Casiana Fometescu from Carbon Expert participated to the annual United Nations Framework Convention on Climpate Change COP23, which was held between 6 – 17 November in Bonn, and gathered over 28,000 participants from all over the world, from high state officials to NGOs and businesses.
This year’s UNFCCC climate summit in Bonn was never going to be a high-profile world event like Paris in 2015. Climate diplomats came away from the French capital two years ago with a mandate to negotiate the rules that will underpin the Paris Agreement from 2020, and that process continues until next year.
However, this was the first Conference of the Parties to the UN Framework Convention on Climate Change since Donald Trump came to power in the United States, and the climate community was anxiously awaiting to see how the US would treat the remaining four years of its membership of the Paris treaty.
There were many key technical issues that needed to be progressed, ranging from finance to transparency to international carbon markets. The goal is to complete work on the “Paris rulebook” in time for next year’s COP24 in Katowice, Poland.
Outside of the technical negotiations, the main attraction was the United States. The team of career diplomats from the State Department arrived without fanfare and promised to engage with their colleagues in crafting rules for Paris despite the fact that as things stand, the US will not be a party by the time the new regime takes effect.
On the sidelines of the talks, a group of high-profile American politicians and businessmen, including California governor Jerry Brown and media mogul Michael Bloomberg, headed an alternative US delegation, which highlighted that the lack of federal climate policy is dwarfed by the amount of action taking place at a sub-national level.
One of the main headlines: the UK and Canada announced an alliance of 20 nations that are committed to phasing out coal as a power fuel. The group said it hopes to have 50 member states by next year’s meeting.
And while coal has already been under attack for some time, Norway took things a step further. The country’s central bank said it will recommend to the government that the Norwegian sovereign wealth fund – the world’s biggest – should divest from oil and gas companies.
But half-way through the two-week conference, scientists from the Global Carbon Project cast a pall over the meeting when they reported that emissions would likely rise in 2017, after three years of little change.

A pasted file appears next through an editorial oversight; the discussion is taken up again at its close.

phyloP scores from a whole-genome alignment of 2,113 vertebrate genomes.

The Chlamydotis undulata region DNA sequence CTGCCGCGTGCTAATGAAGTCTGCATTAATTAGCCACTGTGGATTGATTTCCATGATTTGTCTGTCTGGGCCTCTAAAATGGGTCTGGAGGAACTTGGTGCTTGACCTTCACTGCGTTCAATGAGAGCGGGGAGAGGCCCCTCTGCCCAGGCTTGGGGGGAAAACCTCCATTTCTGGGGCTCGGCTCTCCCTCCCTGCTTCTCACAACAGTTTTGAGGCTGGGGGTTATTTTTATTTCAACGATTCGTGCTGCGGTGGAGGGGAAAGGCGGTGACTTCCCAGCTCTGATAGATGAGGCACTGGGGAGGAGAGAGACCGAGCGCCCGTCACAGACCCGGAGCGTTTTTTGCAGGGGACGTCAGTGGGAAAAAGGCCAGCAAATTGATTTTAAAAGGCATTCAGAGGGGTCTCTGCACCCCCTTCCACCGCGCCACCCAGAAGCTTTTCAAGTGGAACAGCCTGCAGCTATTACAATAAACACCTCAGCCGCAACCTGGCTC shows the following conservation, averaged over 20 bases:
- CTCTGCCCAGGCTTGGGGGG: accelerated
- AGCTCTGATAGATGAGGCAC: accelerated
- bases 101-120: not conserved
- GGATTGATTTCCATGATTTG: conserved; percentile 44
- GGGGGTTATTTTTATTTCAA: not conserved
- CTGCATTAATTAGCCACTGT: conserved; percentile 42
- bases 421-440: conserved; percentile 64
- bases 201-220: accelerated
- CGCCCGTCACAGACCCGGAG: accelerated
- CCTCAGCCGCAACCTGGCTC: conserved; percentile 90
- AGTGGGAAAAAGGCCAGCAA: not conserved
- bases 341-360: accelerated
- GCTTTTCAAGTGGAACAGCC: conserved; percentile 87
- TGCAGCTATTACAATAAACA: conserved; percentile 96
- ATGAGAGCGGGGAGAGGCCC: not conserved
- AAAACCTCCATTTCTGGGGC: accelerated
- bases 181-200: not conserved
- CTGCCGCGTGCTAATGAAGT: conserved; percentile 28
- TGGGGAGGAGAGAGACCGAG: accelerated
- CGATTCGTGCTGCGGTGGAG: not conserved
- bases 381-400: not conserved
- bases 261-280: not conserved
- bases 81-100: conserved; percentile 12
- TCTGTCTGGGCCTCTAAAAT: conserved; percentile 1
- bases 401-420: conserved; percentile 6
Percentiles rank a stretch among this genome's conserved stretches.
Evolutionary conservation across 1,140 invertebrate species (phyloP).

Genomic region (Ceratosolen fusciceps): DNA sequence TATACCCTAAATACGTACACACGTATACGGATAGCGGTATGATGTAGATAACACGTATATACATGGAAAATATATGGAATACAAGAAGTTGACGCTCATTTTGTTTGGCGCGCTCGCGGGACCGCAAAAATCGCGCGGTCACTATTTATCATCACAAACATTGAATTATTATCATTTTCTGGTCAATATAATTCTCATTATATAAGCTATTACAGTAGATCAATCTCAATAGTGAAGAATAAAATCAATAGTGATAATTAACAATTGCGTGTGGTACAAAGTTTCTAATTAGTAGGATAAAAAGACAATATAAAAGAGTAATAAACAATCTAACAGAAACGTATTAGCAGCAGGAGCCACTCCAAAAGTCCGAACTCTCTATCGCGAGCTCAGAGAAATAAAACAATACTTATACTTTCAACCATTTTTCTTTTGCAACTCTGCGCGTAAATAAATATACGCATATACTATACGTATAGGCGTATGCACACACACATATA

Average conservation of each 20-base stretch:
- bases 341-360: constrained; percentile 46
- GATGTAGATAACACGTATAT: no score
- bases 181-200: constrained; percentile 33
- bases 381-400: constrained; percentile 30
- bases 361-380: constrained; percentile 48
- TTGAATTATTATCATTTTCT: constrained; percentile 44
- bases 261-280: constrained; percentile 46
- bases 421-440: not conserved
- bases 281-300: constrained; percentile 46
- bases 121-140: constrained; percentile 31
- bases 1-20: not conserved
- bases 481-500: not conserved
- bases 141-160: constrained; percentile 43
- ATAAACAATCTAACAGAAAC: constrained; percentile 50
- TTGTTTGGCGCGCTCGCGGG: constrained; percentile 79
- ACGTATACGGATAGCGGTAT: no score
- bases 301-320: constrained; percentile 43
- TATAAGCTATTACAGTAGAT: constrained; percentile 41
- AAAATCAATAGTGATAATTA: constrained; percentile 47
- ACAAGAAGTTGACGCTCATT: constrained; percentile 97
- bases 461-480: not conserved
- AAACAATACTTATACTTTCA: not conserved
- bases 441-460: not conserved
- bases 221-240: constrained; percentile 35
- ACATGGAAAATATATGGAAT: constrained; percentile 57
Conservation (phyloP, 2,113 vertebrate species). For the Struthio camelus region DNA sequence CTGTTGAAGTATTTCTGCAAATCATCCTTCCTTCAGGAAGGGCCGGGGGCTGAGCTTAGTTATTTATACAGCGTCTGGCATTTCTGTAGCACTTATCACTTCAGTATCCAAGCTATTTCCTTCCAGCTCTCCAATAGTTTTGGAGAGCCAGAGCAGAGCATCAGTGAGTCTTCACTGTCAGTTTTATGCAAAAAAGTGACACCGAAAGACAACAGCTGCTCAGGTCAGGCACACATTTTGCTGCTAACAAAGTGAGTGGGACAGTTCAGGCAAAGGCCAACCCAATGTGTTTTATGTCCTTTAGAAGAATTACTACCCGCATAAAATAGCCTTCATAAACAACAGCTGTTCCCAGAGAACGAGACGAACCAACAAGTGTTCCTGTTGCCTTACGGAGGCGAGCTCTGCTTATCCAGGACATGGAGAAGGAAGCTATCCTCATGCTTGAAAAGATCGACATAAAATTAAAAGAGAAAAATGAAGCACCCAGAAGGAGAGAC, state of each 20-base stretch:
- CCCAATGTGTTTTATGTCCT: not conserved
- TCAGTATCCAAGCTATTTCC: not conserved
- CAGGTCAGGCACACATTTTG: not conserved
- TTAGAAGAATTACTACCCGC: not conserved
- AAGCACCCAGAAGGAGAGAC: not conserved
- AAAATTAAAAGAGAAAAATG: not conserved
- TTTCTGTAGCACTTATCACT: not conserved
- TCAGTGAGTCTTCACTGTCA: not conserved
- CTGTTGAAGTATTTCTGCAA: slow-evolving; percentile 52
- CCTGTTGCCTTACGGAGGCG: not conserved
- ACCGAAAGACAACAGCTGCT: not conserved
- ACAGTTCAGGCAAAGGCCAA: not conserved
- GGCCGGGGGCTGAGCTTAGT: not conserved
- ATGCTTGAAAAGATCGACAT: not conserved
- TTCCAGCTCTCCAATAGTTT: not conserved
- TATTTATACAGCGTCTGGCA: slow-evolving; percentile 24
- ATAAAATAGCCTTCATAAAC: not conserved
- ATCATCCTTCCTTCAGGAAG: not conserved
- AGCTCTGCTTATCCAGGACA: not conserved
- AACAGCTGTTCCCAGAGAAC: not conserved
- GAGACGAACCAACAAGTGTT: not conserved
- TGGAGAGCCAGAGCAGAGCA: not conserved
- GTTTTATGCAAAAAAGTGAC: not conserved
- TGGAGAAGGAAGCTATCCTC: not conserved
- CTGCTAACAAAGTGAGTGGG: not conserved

Within the negotiations themselves, the main goals included establishing a system for countries to be able to share and analyze their progress towards decarbonization. This transparency mechanism would also apply to the financial contributions that developed countries have committed to making to the most vulnerable nations.
In Bonn, rich countries managed to resist efforts calling for a fuller account of their contributions while in turn, developing countries blocked calls for them to provide greater detail on their emissions reductions. Talks on transparency will resume next year.
There were also proposals that wealthy nations should do more in the run-up to the start of the Paris Agreement in 2020. Part of this involves greater adherence to goals set up under the Doha Amendment, which extends the Kyoto Protocol to 2020. Countries agreed to set up special sessions next year to review interim progress on reductions and on climate finance.
The controversial proposal for compensation for climate effects – known as “loss and damage” – also reappeared, but met with continued resistance from the richer nations. However, the meeting did agree to further talks.
All in all, Bonn represented a step forward on the path to a Paris rulebook, most observers agreed. However, there is much to do. On carbon markets, for example, there was very little obvious advance: negotiators exchanged ideas on potential rules, but the proposals for a final text quickly grew out of control and must be slimmed down dramatically by next December.
Source: Carbon Expert and Allcot Group